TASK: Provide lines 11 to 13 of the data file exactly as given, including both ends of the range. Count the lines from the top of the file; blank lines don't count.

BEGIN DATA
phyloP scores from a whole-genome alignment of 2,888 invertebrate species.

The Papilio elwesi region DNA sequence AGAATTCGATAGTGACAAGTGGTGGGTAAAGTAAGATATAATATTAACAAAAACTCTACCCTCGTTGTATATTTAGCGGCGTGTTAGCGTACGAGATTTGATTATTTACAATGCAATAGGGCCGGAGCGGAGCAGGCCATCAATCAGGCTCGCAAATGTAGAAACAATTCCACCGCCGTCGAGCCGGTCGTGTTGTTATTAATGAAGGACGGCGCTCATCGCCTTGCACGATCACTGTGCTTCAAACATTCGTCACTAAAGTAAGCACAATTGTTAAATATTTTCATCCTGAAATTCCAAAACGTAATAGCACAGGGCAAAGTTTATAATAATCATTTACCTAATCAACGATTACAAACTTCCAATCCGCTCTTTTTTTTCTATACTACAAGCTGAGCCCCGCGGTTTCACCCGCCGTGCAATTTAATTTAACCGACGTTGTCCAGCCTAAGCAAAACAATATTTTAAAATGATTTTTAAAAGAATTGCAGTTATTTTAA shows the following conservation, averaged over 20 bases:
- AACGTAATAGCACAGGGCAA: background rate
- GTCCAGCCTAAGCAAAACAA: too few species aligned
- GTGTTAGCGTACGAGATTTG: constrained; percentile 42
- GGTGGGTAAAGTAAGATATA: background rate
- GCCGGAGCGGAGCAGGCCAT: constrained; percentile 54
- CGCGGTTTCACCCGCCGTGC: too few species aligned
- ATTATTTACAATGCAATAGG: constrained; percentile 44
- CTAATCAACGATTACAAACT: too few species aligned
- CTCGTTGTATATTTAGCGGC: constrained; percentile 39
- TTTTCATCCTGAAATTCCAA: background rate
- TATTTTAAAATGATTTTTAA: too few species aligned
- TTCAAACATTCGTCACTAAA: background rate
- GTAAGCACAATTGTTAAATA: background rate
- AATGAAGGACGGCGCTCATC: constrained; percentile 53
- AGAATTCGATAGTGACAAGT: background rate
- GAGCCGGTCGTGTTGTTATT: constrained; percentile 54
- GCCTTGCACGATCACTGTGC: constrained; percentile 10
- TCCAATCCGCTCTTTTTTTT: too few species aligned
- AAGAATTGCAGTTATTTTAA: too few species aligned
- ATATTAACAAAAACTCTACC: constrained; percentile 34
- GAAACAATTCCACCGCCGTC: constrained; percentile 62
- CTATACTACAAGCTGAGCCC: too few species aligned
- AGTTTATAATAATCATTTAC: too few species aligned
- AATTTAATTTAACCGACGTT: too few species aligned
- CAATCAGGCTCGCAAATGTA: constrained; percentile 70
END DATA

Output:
- CTCGTTGTATATTTAGCGGC: constrained; percentile 39
- TTTTCATCCTGAAATTCCAA: background rate
- TATTTTAAAATGATTTTTAA: too few species aligned